One of the current issues with the IoT is the rather slow uptake of security standards by many manufacturers. For example, the potential for critical infrastructures attacks based on Internet enabled Industrial Control System units (ICS) is high without the right security measures in place. Denial of Service (DoS) attacks on these ICS units could bring entire infrastructures in the energy industry to a standstill causing widespread chaos.
One of the other concerns of the IoT is that it is improving productivity, and making communication of the supply chain more effective. It is also extending the fuzziness of the perimeter so that it no longer exists. This makes traditional methods of preventing cyber attacks less effective. The above mentioned critical infrastructures are at particular risk from supply chain attacks originating through insecure IoT devices.
Consumers are also at risk from IoT based attacks. Many IoT based products that have been introduced to the consumer market have been found lacking in security – from smart fridges, to children’s teddy bears, to wearables. One of the most recent IoT threat was found in the lighting products in the Osram Lightify range, which are used for both consumer and commercial lighting. Security testers Rapid7 found a number of vulnerabilities in the products that could allow unauthorised access to a Wi-Fi network.
The development of the IoT is part of an evolutionary cycle of cyber security threats which are evolving with the changing IT environment. In the 90s as the Internet started to be used across a wider audience, we saw host based attacks move to a more client based threat. As mobile became de rigueur in our digital lives, the threats moved across to mobile devices. And now with the advent of the IoT we are seeing another shift in the cyber threat landscape to Internet enabled items mass adopted by consumers.
The movement of IT systems and processes from a closed network into a more open Cloud domain brought with it fundamental changes to how we apply protection to our systems, and especially our data. The removal of the perimeter, stretching it out into the Cloud meant that we have had to look at security from a new standpoint, and encompass data governance across jurisdictions.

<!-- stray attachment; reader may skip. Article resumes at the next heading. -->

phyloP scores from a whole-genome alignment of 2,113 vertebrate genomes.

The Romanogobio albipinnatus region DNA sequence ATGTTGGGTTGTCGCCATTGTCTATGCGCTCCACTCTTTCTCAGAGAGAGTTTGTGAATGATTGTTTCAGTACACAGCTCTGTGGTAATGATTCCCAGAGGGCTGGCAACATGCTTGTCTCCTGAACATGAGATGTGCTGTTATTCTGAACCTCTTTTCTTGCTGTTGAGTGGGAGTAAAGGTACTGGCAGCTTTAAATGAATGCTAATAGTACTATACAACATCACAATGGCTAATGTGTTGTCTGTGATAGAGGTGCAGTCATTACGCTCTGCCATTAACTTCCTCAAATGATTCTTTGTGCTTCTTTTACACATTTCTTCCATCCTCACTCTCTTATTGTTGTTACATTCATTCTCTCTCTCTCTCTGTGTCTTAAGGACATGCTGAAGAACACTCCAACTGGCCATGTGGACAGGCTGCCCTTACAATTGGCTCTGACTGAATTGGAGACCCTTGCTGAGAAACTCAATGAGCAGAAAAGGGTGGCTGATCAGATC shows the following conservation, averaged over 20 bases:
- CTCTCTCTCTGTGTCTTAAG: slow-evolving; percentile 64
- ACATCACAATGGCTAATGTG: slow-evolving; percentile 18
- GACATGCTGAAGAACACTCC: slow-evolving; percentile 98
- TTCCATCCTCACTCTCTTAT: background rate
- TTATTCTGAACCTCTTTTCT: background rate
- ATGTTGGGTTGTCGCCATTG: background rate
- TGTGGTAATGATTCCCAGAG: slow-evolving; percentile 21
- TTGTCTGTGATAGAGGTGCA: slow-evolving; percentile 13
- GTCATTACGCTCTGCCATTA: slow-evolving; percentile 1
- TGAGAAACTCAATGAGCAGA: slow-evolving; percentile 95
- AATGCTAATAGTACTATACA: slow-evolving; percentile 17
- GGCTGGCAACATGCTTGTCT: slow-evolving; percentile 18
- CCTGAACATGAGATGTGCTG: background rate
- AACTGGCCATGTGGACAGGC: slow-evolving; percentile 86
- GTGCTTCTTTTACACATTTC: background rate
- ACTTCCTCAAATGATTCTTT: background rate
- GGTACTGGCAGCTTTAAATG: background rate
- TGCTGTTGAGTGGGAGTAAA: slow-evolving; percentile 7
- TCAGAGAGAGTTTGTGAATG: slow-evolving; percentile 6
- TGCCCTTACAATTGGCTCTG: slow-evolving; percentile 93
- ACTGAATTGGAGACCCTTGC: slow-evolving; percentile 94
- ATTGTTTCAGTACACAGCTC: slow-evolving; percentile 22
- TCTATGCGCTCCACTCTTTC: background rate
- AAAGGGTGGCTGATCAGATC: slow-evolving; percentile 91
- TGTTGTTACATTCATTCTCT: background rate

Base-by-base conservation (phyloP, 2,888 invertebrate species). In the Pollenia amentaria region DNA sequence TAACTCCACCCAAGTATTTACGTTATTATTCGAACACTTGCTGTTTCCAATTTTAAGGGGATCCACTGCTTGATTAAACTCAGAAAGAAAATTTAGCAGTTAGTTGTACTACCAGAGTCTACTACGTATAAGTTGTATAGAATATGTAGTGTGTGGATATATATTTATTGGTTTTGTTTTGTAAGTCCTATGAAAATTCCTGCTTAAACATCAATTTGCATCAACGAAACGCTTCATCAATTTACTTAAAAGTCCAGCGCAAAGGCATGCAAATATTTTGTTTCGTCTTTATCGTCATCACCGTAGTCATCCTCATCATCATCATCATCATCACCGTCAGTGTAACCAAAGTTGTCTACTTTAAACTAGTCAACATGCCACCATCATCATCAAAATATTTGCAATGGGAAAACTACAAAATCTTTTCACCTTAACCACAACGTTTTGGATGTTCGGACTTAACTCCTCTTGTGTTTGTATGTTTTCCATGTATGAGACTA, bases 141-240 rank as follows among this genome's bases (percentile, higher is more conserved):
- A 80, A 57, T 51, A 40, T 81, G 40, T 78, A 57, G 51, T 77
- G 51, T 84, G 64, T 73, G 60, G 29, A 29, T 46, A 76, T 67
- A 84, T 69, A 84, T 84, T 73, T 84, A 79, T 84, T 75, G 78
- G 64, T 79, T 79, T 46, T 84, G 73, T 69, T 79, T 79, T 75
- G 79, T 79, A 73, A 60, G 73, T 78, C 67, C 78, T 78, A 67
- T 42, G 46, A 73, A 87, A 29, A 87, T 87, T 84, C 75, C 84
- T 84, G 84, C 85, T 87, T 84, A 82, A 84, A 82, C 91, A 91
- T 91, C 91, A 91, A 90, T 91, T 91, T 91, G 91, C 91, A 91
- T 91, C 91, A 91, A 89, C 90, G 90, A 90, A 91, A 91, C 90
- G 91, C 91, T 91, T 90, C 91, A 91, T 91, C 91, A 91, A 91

One of the biggest challenges of the Cloud is having full sight of data. Understanding where data is transferred, stored and shared across highly disparate networks, is a fundamental requirement of creating a secure Cloud based environment. Having control over data movement and storage can then be applied more effectively. In the world of Cloud security, identity management is king and controls the keys to the data castle. Measures such as privileged access control through flexible authentication measures, has been shown to be highly effective in managing data access. Granular and adaptive credential application can ensure that only the correct person can access any given resource, without impacting usability. One area that can be used to great effect in a Cloud setup across managed services is federation. Federation can create more seamless, but still secure working conditions, controlling and managing access across related services.
Mobile Apps, Mobile Devices, Wearables
The mobile device has been a major change in the way we use the Internet and communicate. It has also made changes in our business lives too, as ever more companies embrace the concept of using personal devices to access corporate resources in BYOD. The latter usage model has brought with it issues around the security of the enterprise – mobile access requiring additional security considerations.
On a consumer level, mobile devices are increasingly being used for online transactions. In a survey by Visa Europe, 58% of people use their mobile to shop online. This opens up the threat corridor to cybercriminals using various methods to intercept insecure mobile channels. One of the biggest concerns of mobile users is the increase in mobile malware; Check Point Software finding an increase of 50% in mobile malware in April 2016. New variants of mobile malware include mobile ransomware, which locks a phone until a ransom payment is made. Phishing has crossed over from the traditional computer to mobile devices with SMiShing in text messages.
Protecting mobile devices requires new thinking. Methods like two-factor authentication fall short of being secure when protecting mobile devices for data loss, or malware. Authentication needs to be smarter for mobile access, using adaptive methods to ensure risk is mitigated. Mobile security awareness is also an emerging area of security training that can help to alleviate the risks of mobile threats.
Recognize New Paradigms in Attack Vectors
One of the most important things to remember about cyber security and the threat landscape is that is not static. Threat profiles change and evolve. As cybercriminal techniques are recognized, and enterprises apply new methodologies to thwart attempts at breaching resources, cybercriminal approaches evolve to enhance their effectiveness. It is part of the eternal game of cybersecurity to keep up to date with the changing threat landscape. We need to recognize subtle movements to new paradigms in attack vectors and keep our awareness of the top threats current. Being able to classify risk types is a vital tool in keeping ahead of the cybercriminal. It gives us the tools to have insight and a deeper understanding of where any evolutionary changes to the threat profile may occur.
Michael Liebi is CEO at United Security Providers